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Creating a buzz over bee sting therapy...

A BAHRAIN-BASED bee lover is going against the grain by using the power of stings to bring relief to others.

Frank Ryde keeps more than 50,000 bees in the garden of his home in Sehla.

This one hive, together with the hundreds more he has back home on his estate in the heartlands of Sri Lanka, provide all Mr Ryde needs for his "apitherapy" - the name given to the use of honey bee products for medicinal purposes.

"Bee sting treatment is the best natural medicine and I don't charge people who come to me seeking for cures using bee stings, as I believe this is a God-gifted talent," he said.

"I apply an ice cube on the area where there is pain for a minute so that it becomes numb and then apply the sting.

"The bee venom spreads and the body creates antibodies, which is actually the medication for such ailments."

The 56-year-old businessman, who is an avid nature lover and amateur photographer, is also the founder of Alpha Fire Services - a company he strives to run "as a beehive", he told the GDN.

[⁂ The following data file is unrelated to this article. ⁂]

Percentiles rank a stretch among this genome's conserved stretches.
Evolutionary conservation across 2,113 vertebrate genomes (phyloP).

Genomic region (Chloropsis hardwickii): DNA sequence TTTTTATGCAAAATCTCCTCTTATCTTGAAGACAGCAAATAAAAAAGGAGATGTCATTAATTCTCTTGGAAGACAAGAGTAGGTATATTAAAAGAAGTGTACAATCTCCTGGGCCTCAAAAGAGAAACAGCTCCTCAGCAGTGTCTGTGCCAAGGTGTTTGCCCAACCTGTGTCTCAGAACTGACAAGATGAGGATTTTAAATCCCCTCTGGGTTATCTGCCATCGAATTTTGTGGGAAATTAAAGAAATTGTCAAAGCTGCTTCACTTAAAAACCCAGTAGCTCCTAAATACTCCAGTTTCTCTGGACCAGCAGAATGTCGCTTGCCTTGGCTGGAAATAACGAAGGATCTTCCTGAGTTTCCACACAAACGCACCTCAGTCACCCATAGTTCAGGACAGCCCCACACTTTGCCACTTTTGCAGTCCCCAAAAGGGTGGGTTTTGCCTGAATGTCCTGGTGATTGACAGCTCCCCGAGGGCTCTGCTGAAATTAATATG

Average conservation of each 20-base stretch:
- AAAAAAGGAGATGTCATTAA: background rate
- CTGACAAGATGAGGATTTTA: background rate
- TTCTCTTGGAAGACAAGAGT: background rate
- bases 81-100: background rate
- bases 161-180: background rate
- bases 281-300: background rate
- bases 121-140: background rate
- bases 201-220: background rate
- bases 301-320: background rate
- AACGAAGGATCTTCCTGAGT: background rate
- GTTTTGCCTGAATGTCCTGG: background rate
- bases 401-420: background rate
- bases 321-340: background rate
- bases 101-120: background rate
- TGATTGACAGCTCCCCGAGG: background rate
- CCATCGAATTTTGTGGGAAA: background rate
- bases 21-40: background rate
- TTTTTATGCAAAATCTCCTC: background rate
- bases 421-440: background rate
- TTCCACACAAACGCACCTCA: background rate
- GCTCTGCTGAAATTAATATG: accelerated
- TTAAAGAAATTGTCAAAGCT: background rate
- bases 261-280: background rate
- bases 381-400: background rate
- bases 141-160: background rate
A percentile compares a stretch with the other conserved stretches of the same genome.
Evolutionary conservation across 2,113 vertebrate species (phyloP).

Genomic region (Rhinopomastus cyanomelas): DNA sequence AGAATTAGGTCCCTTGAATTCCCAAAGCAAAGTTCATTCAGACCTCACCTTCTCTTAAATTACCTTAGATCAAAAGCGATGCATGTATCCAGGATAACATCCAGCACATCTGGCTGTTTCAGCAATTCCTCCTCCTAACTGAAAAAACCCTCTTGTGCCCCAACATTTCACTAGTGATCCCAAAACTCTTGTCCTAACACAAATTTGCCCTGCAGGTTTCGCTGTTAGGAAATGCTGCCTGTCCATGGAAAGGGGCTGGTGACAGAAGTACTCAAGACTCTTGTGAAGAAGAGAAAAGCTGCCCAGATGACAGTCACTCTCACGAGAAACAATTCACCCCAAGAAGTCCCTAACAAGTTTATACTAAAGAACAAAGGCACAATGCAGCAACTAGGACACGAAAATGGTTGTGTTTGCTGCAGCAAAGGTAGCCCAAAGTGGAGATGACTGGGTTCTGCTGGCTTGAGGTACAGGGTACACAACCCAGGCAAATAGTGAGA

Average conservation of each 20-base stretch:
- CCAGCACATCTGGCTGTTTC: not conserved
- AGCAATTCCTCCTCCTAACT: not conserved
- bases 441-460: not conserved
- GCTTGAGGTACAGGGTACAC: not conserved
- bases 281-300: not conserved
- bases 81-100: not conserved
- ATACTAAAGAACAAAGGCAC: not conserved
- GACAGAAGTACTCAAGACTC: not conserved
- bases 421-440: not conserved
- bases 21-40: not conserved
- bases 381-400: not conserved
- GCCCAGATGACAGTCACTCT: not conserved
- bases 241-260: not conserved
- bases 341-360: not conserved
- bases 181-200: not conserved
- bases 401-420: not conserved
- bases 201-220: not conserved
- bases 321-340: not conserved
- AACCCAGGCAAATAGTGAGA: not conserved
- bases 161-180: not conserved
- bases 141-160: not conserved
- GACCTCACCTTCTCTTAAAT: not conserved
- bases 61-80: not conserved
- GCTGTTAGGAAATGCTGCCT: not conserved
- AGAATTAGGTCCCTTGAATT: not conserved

"I believe that there is much that man can learn from bees," he said.

"The way they work and their intelligent existence, the way they multi-task and the division of labour amongst the bee colony."

Mr Ryde's fascination with bees began at an early age.

"I was 14 when I accidently came across a beehive on a rooftop in Colombo while searching for my cricket ball," he said.

"My mother's father Calud Crozier is well-known back home for beekeeping and I remember my mother calling my uncle, who had followed in his father's footsteps, and he removed that beehive and kept it in a box.

"This incident drove me to this passion."

The trick to successfully and safely keeping bees is catching a queen, the bee lover said.

"Once you have the queen in your hand, the other bees don't sting you and instead they will gather and cover you," he said.

"The queen sends out pheromones that keep the bees from stinging and then you can slowly dust the bees into a box and close it once the queen is in. Just leave a small guarded entrance and you have the hive."

Mr Ryde, who has two boys - chemical engineer Darren settled in the US and architecture student Farrell here in Bahrain - with his wife Deanne, regularly gives speeches on the use of bee therapy, which he claims can cure ailments as varied as rheumatism, arthritis and skin ulcers.

The GDN reported in September that an increasing number of people were turning to the alternative therapy for help with a variety of health complaints including aching joints, bad eyesight and even cancer.

raji@gdn.com.bh

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Publication:Gulf Daily News (Manama, Bahrain)
Date:Nov 4, 2014
Words:478
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